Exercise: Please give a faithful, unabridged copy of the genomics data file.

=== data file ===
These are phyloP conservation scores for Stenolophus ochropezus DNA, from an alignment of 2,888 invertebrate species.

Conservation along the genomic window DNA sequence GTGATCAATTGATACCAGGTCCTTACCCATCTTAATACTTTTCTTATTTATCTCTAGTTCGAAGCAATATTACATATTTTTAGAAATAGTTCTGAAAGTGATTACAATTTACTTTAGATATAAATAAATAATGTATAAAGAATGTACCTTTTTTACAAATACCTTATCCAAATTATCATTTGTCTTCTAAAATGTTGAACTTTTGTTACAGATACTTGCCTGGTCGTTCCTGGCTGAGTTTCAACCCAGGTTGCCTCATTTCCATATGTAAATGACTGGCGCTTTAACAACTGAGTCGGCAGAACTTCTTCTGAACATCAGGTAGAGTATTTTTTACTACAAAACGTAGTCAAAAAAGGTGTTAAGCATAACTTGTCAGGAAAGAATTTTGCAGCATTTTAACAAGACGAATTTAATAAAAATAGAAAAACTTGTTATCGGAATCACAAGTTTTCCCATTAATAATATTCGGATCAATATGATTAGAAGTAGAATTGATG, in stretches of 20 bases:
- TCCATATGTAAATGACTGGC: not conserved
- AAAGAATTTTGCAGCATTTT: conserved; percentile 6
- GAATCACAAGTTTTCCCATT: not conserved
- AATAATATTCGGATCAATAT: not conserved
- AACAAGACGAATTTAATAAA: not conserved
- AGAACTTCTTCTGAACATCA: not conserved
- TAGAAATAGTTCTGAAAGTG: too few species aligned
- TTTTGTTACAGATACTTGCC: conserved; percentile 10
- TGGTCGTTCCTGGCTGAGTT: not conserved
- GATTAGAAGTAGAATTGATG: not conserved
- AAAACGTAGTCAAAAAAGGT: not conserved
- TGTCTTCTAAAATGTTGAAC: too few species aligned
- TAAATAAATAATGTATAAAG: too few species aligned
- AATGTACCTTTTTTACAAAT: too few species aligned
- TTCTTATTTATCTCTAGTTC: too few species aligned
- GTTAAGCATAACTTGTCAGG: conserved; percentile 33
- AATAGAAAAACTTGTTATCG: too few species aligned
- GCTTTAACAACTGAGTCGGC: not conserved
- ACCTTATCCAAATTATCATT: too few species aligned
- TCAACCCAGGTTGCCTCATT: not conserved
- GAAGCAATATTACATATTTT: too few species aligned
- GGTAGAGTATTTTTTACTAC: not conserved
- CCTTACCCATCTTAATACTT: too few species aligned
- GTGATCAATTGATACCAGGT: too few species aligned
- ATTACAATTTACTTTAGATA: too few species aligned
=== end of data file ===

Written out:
These are phyloP conservation scores for Stenolophus ochropezus DNA, from an alignment of 2,888 invertebrate species.

Conservation along the genomic window DNA sequence GTGATCAATTGATACCAGGTCCTTACCCATCTTAATACTTTTCTTATTTATCTCTAGTTCGAAGCAATATTACATATTTTTAGAAATAGTTCTGAAAGTGATTACAATTTACTTTAGATATAAATAAATAATGTATAAAGAATGTACCTTTTTTACAAATACCTTATCCAAATTATCATTTGTCTTCTAAAATGTTGAACTTTTGTTACAGATACTTGCCTGGTCGTTCCTGGCTGAGTTTCAACCCAGGTTGCCTCATTTCCATATGTAAATGACTGGCGCTTTAACAACTGAGTCGGCAGAACTTCTTCTGAACATCAGGTAGAGTATTTTTTACTACAAAACGTAGTCAAAAAAGGTGTTAAGCATAACTTGTCAGGAAAGAATTTTGCAGCATTTTAACAAGACGAATTTAATAAAAATAGAAAAACTTGTTATCGGAATCACAAGTTTTCCCATTAATAATATTCGGATCAATATGATTAGAAGTAGAATTGATG, in stretches of 20 bases:
- TCCATATGTAAATGACTGGC: not conserved
- AAAGAATTTTGCAGCATTTT: conserved; percentile 6
- GAATCACAAGTTTTCCCATT: not conserved
- AATAATATTCGGATCAATAT: not conserved
- AACAAGACGAATTTAATAAA: not conserved
- AGAACTTCTTCTGAACATCA: not conserved
- TAGAAATAGTTCTGAAAGTG: too few species aligned
- TTTTGTTACAGATACTTGCC: conserved; percentile 10
- TGGTCGTTCCTGGCTGAGTT: not conserved
- GATTAGAAGTAGAATTGATG: not conserved
- AAAACGTAGTCAAAAAAGGT: not conserved
- TGTCTTCTAAAATGTTGAAC: too few species aligned
- TAAATAAATAATGTATAAAG: too few species aligned
- AATGTACCTTTTTTACAAAT: too few species aligned
- TTCTTATTTATCTCTAGTTC: too few species aligned
- GTTAAGCATAACTTGTCAGG: conserved; percentile 33
- AATAGAAAAACTTGTTATCG: too few species aligned
- GCTTTAACAACTGAGTCGGC: not conserved
- ACCTTATCCAAATTATCATT: too few species aligned
- TCAACCCAGGTTGCCTCATT: not conserved
- GAAGCAATATTACATATTTT: too few species aligned
- GGTAGAGTATTTTTTACTAC: not conserved
- CCTTACCCATCTTAATACTT: too few species aligned
- GTGATCAATTGATACCAGGT: too few species aligned
- ATTACAATTTACTTTAGATA: too few species aligned